You’ve heard the chatter. IPads have become the go-to literacy tool for authentic learning in the K-8 classroom, the one that says ‘Our program is cutting edge, up-to-date, inquiry-driven‘. Students want to use them, want to share and collaborate on them, and will follow almost any rules if it means they get that tablet in their hands.
The problem with the iPad as with the internet is: TMI–too much information. There are tens of thousands of apps, each proclaiming itself to be the solution to all classroom problems, each promising to be the practical strategy for learning math or science or state capitals or whatever their buzz word happens to be.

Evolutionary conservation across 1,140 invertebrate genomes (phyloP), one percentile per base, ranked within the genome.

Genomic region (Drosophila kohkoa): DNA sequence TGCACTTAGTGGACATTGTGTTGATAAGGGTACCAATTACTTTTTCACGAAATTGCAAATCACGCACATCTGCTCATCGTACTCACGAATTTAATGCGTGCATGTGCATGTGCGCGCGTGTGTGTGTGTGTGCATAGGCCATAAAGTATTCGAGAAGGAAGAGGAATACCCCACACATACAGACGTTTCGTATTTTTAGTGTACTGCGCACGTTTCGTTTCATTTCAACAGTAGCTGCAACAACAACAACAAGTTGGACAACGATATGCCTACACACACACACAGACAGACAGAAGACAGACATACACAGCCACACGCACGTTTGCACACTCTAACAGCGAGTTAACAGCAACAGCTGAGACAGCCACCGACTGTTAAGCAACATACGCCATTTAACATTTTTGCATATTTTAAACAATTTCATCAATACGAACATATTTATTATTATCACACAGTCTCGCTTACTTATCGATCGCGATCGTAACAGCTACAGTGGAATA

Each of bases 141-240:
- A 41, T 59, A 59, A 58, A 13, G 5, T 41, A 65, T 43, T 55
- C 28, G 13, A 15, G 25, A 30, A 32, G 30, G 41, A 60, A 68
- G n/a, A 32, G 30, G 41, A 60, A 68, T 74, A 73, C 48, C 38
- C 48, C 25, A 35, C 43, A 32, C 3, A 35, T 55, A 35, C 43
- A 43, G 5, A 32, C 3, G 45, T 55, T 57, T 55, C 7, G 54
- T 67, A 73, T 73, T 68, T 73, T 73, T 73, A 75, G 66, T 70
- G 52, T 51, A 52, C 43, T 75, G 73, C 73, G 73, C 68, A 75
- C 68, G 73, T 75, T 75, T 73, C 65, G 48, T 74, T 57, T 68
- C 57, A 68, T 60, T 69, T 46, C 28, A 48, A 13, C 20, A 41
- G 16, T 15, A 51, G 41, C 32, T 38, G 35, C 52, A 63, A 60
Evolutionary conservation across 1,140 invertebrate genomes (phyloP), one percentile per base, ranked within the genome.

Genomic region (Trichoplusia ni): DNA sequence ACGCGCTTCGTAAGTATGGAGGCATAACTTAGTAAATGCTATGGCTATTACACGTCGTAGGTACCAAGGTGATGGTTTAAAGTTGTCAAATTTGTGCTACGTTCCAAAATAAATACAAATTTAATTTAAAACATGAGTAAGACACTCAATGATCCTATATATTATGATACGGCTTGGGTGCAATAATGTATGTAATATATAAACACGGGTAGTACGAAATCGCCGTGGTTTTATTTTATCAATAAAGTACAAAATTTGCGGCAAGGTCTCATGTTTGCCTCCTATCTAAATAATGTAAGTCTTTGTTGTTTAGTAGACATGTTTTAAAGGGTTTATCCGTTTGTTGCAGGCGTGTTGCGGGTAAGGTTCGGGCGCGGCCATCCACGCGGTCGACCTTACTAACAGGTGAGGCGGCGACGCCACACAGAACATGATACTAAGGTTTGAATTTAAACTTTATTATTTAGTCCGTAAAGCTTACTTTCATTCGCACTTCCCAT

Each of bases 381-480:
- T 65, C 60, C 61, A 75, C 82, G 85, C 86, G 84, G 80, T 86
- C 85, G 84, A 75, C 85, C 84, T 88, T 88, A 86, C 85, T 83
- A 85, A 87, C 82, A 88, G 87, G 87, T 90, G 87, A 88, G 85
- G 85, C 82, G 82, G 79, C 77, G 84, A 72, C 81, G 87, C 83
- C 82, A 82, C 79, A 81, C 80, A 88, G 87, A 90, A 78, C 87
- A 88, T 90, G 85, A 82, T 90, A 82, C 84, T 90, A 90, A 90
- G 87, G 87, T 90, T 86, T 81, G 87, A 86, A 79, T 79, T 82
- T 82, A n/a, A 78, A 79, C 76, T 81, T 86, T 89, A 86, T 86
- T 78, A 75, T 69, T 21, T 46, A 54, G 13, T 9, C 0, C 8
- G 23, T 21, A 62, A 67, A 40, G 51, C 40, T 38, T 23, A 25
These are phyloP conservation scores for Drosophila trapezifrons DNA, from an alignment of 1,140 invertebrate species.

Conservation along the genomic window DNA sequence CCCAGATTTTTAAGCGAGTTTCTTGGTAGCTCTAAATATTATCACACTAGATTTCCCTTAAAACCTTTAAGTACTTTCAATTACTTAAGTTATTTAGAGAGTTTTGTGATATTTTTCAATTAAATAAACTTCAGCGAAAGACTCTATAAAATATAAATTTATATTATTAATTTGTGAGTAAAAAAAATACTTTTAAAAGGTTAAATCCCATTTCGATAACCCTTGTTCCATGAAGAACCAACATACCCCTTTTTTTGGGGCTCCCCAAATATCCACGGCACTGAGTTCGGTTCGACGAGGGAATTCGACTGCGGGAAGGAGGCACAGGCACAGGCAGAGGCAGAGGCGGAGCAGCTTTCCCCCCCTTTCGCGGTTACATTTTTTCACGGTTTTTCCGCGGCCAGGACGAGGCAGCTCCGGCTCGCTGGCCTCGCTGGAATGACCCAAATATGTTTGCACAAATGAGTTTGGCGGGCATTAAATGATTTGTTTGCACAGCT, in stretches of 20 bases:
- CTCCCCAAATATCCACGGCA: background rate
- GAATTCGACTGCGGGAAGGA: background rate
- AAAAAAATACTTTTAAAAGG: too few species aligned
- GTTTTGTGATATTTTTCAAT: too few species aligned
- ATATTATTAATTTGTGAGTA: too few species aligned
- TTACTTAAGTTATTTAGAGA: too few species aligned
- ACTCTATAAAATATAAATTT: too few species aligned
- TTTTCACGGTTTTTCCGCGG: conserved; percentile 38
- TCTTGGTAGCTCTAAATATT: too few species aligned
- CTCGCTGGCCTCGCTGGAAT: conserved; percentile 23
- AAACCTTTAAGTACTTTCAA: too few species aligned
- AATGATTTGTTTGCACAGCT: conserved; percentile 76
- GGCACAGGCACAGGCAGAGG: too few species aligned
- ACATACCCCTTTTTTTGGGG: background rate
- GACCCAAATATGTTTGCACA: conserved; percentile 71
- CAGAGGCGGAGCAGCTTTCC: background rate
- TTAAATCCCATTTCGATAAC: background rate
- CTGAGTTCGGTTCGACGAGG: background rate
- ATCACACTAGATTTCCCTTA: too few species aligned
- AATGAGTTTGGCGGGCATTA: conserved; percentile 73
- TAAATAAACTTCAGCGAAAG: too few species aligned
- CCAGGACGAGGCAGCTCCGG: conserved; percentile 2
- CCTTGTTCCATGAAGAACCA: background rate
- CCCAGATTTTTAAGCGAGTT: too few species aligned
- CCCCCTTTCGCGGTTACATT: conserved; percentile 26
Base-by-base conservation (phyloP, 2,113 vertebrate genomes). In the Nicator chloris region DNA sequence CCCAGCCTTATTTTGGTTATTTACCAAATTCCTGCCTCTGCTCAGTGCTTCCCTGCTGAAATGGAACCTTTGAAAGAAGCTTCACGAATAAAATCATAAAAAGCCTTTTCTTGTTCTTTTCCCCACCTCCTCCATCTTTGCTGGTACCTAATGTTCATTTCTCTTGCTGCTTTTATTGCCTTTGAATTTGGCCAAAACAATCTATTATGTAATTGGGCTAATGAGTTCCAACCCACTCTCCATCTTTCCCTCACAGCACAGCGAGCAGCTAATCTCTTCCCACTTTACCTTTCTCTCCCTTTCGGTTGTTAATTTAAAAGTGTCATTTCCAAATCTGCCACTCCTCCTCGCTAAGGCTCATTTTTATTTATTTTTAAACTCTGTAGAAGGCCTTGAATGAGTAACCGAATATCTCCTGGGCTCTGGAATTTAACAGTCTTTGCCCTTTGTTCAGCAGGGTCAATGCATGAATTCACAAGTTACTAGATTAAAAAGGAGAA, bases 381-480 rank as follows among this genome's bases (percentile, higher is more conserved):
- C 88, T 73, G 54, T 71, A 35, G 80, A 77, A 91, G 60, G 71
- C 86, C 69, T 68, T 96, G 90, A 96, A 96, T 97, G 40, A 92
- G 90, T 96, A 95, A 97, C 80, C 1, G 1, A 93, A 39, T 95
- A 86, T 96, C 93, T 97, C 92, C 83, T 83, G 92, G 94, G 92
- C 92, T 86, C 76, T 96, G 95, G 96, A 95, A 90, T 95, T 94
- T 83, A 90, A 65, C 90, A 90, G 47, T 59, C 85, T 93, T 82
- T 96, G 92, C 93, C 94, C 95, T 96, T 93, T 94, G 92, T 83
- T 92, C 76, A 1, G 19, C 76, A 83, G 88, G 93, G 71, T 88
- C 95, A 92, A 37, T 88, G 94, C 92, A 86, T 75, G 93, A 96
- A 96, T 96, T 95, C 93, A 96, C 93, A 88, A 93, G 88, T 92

How do teachers sort truth from marketing?
You evaluate the apps. It won’t take long to realize that the best share similar characteristics. They encourage organic conversation, scaffold learning, are student-centered, and inspire risk-taking on the part of student users. What’s that look like when it plays out on an iPad? According to the Texas Computer Education Association, apps should: